Last Saturday I was sprayed with shark blood in the name of sportsmanship and science. And money, too. The 23rd annual Martha's Vineyard Shark Tournament brought in 130 boats at $1,500 a piece from all over the east coast. Friday and Saturday they scooted 15 miles off shore to hook the monsters in hopes of attaining alluring prizes like another boat or cash. For the scientists that collect information and the shark's organs and 'nads, the tournament is a field day of data. Only two boats sunk on Friday due to the ten-foot seas, but Saturday was calmer and I documented the glory on shore in sunny Oak Bluffs, Massachusetts.
I wanted to get the inside scoop on what really went on during the day when the fishermen went out so I met a few of them the night before the weigh-in.
They left each morning at 4 AM and I really wanted to go out with them. I said I was OK with getting up early but no one seemed to want me on their boat, claiming I would surely throw up everywhere. Maybe so, but I was still determined to get as close as possible to the action.
My newest friend, Steve James, is the president of the Boston Big Game Fishing Club, which sponsors the tournament. I was told if I wanted to get close to the shark weigh-ins I would have to get his permission. So I did. It took some serious convincing though because I, like an idiot, had dressed like a flower earth child on Saturday so Steve thought I was an animal rights activist trying to foil the tournament. I had to show him that I was wearing leather shoes, which he noted were "very New York," and told him I had eaten a hamburger two weeks ago. The best lesson I learned was to never again expect that I can charm my way past barriers. Vice needs to give me a press pass. Just sayin'.
He told me about an hour after he let me inside the "inner circle" that I was taking too many "blood and guts" shots and not enough of the children in the crowd. "Why does a girl like you want to take pictures like that? I’m just asking you a straightforward question," he asked. "Do yourself a favor and take some pictures of the kids in the crowd." I did that to appease him, but you've seen kids before and they're old-hat.
I wanted to get pictures of the fishermen, their bounty, and the protesters. But where were the protesters? This is a historically controversial tournament but Steve let me in on some secrets. "This whole sport fishing jihad that the Humane Society of the US has come up with, targeting people that are catching sharks, is completely misguided, is misinformed, is propaganda at its very finest. It represents very deviant thoughts—and the ideas of vegans. They’re trying to impose their religious views, if you will, upon the world." Those devil vegans.
Steve told me he actually had no problem with vegans, he just didn't like people imposing their views upon him personally, which is understandable.
He was pleased because the protesters, "Don’t have any money this year, so they aren’t here. Plus they committed political suicide here last year by accusing the Oak Bluffs police department [and harbormaster] of being involved in illicit gambling. They don’t have the audacity to show up now. They’re basically a professional harassment organization."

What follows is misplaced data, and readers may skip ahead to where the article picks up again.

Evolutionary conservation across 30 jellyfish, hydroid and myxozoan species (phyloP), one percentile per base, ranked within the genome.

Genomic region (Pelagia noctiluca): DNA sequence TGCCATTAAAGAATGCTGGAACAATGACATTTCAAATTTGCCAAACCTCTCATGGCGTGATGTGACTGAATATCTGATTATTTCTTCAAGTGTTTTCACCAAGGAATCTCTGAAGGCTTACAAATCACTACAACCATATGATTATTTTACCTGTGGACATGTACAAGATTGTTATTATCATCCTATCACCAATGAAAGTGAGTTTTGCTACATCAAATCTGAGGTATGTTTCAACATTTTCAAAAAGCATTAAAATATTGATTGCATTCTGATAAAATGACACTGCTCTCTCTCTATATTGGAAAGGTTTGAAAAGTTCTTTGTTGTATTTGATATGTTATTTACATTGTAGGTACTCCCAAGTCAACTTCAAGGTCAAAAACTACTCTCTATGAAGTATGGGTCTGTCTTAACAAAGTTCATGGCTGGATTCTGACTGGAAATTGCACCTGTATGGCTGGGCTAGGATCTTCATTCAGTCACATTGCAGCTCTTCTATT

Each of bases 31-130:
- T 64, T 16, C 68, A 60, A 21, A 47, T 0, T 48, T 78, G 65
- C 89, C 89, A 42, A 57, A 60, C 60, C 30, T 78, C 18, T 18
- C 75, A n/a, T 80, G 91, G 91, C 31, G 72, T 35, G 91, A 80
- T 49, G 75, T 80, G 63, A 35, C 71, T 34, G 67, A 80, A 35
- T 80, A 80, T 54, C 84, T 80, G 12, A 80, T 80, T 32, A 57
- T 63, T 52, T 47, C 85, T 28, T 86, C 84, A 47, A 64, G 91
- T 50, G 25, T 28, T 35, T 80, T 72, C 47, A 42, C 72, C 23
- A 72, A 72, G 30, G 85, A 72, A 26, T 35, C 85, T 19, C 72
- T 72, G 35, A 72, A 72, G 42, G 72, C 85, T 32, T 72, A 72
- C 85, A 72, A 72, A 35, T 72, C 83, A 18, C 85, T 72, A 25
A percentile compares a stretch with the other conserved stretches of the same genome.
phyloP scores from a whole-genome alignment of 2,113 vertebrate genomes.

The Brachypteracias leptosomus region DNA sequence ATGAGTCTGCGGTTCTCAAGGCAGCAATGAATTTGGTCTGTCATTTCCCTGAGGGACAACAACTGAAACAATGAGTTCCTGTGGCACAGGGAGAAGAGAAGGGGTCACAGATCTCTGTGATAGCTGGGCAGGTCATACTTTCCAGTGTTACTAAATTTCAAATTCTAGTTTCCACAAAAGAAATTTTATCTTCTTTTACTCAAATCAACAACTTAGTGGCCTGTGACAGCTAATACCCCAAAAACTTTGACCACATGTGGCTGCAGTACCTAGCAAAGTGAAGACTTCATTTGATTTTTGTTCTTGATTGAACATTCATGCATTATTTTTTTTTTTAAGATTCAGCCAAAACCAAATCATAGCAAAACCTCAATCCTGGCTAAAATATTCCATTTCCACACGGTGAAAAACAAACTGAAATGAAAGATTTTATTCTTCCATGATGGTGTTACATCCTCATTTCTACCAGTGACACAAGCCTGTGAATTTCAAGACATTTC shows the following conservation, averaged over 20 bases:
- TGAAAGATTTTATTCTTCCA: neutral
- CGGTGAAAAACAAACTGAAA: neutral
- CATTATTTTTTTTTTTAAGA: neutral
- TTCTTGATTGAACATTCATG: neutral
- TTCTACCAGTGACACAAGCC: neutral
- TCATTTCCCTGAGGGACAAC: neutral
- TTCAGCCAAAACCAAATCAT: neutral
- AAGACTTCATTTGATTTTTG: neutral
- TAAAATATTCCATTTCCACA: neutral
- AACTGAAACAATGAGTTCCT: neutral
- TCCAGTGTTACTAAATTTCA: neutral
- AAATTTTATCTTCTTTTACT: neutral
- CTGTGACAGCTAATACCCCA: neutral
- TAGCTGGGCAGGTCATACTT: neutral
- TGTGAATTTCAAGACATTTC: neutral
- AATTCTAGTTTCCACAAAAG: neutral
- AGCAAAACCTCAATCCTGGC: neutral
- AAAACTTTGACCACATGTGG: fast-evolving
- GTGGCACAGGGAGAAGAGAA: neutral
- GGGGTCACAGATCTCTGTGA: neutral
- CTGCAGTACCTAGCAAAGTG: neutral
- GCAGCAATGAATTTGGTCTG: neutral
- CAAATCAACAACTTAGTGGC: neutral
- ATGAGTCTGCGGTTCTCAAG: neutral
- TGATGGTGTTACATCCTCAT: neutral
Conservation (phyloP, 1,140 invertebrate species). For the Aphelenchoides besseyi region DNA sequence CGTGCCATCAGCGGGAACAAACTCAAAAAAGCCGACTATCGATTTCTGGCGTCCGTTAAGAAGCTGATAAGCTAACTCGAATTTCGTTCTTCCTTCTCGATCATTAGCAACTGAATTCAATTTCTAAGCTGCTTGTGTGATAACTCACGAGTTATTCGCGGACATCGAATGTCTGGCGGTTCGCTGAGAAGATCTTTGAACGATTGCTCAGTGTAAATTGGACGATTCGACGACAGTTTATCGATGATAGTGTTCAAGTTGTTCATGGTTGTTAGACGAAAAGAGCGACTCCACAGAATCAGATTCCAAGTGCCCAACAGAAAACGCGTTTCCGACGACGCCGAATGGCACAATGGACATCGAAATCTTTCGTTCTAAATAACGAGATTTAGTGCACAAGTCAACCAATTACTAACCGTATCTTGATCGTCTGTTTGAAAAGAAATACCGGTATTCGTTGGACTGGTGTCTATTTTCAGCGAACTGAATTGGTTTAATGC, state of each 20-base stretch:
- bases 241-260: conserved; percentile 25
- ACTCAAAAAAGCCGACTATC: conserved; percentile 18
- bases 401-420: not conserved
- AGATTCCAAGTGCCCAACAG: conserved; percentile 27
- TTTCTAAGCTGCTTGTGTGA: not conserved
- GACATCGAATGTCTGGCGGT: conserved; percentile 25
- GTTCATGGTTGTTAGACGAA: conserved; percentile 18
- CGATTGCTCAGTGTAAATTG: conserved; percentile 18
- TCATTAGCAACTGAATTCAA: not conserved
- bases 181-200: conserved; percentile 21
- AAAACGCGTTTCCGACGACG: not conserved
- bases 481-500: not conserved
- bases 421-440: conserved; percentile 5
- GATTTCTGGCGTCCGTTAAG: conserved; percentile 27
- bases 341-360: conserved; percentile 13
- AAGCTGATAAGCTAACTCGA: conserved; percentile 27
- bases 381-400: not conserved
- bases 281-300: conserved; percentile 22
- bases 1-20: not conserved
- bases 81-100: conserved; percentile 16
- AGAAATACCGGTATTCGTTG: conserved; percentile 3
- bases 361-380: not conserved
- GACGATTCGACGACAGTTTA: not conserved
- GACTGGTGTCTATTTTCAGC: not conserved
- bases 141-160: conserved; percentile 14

This man was very nice and I loved his white boots and shark tooth necklace. "I’m just a helper here," he said. "We’re studying reproductive size, the fish’s overall weight, overall length. Some other people are taking spiral valves—all the bits of the shark are being recorded. And the meat is all used. It’s excellent eating. But there are so many scientists here. Every organ is going to a scientist."
This scientist had shark's blood on her arm but she was cool and collected and wasn't flipped out. I was a little flipped out. "We are formerly of Salem State College but we’ve all graduated now and are working on independent research. We are doing the paristiology of the spiral valve. We’re looking to see what sort of parasites these animals have and then look in comparison to the stomach content analysis to see if they’re getting the parasites from their food or the environment. We’re mostly finding cestodes or tapeworms today. Usually the presence of tapeworms will deplete the animal of its nutrition and can be a factor in premature death," she said. I told her that was impossible because it was a fatty. "Yeah but his spiral valve didn’t look very good. They can look good from the outside but the inside is a whole different story. We’ve done about 30 sharks in the five years we’ve been here."
"We had a bite probably…half hour after we started chumming. We caught four or five blue sharks before we caught this one. They were anywhere from five to seven feet," said the man who caught the second thresher shark. I wanted to know which shark was the cutest because animal rights activists love cute things and I was pushing the boundaries. "[Threshers] don’t have such a bad dental plan as the mako. They have much smaller teeth."
Some of the crews were keeping parts of the shark so they would have proof to show their friends later. "We’re keeping it all. It’s excellent to eat. They’re going to steak it up for us in quarters and then you grill them." He invited me to join them for the cookout later but my mom was making salmon, which I feel more comfortable with.